For decades the weakest part of the racing game experience has been the AI. Artificial intelligence in racing games poses a grand challenge for developers, because if an AI racer drives perfectly it doesn't look real - and if they mess up too often their mistakes can look scripted (or, as was the case in Need For Speed: The Run, be
So many racing games have been let down by gorgeous cars all stuck on their racing lines, like trains on a single track, leaving the player to feel like they're racing time trials -- time trials with 1000 kilogram moving obstacles littered throughout the course.
Over time players learned to use these obstacles -- you could brake late into corners because the other cars would slow you down enough, and you could hold onto an otherwise tenuous lead by exploiting the AI's unwillingness to shunt you back. On straights, brake-checking AI would cause them to slow harshly so they could avoid a collision -- something they'd avoid at almost all costs.
As a result the simulation driving game has lost some of its lustre. Players gravitate towards racers with arcadey rulesets -- like the Need for Speed series -- or those with heavy punishments for rule-breaking -- like the F1 games. Or they move online, through RFactor and iRacing, games where those racing against you are taking things very, very seriously.
Forza 5 wants to bring the single-player experience of simulation racing back, and with "Drivatar" they've done it spectacularly.
Drivatar is an awful buzzword, easily on par with Levolution, but in practical terms it means a cloud-sourced replication of a player's driving IQ. In Forza 5 you're not racing against AI so much as you are racing against the computer-generated recreations of how other people drive. Real people, like you and I.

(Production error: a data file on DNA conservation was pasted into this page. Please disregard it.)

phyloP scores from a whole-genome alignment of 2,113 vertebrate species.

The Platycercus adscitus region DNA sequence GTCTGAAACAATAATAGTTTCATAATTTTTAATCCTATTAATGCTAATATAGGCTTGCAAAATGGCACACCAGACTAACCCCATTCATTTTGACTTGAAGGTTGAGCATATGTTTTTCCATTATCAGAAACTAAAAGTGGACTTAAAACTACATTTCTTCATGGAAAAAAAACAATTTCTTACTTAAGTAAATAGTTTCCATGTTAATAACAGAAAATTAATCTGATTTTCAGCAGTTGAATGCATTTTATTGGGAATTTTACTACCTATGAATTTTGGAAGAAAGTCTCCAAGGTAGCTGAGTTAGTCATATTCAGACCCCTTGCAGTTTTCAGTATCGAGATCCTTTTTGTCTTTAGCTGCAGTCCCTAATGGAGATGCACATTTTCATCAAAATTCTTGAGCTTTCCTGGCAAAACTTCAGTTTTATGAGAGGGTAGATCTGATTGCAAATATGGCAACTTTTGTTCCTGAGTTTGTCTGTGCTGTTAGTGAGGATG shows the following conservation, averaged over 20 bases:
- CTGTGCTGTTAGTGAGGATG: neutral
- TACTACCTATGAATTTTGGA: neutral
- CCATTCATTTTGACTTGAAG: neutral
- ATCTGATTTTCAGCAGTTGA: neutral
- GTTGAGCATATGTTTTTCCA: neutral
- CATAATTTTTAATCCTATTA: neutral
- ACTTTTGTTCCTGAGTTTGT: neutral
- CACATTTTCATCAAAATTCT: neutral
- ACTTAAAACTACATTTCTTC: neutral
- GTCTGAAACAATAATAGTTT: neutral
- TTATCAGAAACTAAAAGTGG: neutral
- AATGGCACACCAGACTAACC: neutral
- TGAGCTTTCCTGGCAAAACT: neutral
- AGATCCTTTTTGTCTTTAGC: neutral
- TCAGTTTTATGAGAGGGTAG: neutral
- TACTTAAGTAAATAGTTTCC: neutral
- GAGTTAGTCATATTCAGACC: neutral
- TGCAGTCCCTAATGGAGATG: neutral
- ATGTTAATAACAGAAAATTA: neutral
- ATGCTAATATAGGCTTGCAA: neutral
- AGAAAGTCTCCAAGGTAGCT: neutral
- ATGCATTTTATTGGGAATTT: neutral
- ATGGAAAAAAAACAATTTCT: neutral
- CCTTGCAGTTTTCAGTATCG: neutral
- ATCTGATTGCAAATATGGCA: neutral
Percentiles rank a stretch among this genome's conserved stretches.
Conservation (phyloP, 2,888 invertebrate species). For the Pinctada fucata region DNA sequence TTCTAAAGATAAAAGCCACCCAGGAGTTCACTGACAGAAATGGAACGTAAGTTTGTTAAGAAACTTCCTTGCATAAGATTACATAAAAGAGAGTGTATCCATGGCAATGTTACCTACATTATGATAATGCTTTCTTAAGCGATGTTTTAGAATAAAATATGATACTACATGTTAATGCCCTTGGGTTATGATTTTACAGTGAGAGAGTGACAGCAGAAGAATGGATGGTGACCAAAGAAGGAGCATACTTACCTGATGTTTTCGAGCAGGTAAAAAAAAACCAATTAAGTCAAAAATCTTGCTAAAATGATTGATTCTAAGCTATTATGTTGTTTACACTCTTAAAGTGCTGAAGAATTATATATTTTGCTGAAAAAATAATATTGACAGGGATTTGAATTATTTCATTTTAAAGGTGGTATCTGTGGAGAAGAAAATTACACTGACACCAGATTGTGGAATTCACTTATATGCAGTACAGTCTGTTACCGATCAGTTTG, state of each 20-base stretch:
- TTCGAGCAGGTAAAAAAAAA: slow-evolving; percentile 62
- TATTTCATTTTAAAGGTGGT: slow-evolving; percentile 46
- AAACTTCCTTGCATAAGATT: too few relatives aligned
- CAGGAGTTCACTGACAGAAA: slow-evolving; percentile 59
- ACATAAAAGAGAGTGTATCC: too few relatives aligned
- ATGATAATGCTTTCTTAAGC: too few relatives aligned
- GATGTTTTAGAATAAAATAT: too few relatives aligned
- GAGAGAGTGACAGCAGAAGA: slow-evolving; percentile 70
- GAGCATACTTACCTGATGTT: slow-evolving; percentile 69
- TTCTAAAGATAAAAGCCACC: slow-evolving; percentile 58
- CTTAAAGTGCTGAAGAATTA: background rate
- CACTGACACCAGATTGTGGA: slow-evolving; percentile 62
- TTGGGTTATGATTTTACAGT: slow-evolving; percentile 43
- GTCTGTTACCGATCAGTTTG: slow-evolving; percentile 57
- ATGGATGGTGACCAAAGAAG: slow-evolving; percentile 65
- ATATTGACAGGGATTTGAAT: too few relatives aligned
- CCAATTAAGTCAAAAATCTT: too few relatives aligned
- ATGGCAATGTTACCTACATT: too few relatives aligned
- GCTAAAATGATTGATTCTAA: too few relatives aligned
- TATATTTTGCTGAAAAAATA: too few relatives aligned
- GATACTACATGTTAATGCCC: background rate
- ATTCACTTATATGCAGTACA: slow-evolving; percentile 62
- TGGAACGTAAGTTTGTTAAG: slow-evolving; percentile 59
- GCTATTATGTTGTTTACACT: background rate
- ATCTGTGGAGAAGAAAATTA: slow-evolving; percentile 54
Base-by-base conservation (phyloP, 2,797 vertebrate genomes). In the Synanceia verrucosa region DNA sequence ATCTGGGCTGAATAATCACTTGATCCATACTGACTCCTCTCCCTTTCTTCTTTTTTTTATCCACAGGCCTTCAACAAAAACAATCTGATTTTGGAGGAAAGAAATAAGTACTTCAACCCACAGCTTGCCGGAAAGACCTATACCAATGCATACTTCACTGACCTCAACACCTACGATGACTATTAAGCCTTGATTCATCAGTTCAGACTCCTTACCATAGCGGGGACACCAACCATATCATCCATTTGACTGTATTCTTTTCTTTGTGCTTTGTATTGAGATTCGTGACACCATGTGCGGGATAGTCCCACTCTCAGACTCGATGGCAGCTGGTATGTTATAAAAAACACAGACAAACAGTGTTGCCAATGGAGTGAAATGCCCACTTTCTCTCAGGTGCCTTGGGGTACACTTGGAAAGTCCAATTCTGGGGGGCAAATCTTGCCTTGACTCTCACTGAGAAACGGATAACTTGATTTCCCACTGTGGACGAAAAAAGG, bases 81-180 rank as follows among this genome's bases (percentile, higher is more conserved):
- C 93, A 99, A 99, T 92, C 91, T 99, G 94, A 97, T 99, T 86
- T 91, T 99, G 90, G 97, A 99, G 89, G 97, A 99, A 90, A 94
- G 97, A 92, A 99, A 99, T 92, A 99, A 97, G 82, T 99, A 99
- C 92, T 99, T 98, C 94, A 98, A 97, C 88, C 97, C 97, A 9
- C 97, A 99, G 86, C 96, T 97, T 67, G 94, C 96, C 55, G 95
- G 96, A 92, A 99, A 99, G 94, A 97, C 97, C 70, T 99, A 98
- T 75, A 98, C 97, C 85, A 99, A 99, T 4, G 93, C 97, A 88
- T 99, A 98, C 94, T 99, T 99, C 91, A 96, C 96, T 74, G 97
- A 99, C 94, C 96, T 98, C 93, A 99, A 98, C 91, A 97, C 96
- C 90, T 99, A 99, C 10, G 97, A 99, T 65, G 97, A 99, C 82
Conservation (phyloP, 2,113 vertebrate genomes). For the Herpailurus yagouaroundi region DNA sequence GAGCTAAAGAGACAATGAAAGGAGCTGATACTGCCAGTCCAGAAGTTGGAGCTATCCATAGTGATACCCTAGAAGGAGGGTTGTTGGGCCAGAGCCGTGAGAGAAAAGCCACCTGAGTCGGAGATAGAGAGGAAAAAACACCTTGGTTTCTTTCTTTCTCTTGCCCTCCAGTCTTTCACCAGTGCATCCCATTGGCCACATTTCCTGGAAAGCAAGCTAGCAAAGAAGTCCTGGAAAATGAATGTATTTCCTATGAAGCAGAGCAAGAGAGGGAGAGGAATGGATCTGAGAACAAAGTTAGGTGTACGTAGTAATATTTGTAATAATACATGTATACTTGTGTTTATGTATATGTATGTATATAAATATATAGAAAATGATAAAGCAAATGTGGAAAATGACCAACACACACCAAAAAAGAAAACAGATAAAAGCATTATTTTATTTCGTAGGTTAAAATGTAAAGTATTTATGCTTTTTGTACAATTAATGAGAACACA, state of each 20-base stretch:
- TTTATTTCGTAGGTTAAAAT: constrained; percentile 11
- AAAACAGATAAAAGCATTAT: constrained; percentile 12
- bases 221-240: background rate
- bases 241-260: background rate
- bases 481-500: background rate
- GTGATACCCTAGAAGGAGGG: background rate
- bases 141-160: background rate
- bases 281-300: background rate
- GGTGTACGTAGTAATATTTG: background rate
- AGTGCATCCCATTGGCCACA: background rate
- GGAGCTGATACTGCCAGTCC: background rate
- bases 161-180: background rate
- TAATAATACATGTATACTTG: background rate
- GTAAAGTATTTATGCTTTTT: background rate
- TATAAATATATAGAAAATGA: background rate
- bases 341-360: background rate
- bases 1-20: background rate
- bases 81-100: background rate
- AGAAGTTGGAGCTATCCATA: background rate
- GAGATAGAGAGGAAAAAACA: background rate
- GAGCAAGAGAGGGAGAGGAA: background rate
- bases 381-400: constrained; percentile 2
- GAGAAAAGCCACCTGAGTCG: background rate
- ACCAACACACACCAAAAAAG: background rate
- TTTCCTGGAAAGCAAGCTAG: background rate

It's more than just ghost data. You're not trying to beat the perfect race of a hollowed out car here. Drivatar breaks down the essence of how you drive and rebuilds it into a recreation of your persona on the track. If you tend to brake late into corners, it knows this. If you kick the back out around hairpin turns, drivatar knows this too. If you have Mark Webber-esque starts, it's able to replicate this in all its terrible glory, so that when other people play Forza 5 the Xbox One can grab your drivatar and have you race against them as well.
Of course, you can't take the essence of a driver without getting some unsavoury elements. Those decades people spent learning bad habits shine through in Forza 5 like a terrible sun. You get to watch your competitors take corners too late and bump into one another on hairpins. You'll see them go too wide on corners only to spin out once their wheels hit the grass. Trying to overtake AusGamers' Editor Stephen Farrelly on a straight is like trying to beat Tron on a lightcycle, and it's obvious Steve has spent his entire racing game life in cars with a heap of acceleration and not enough top speed.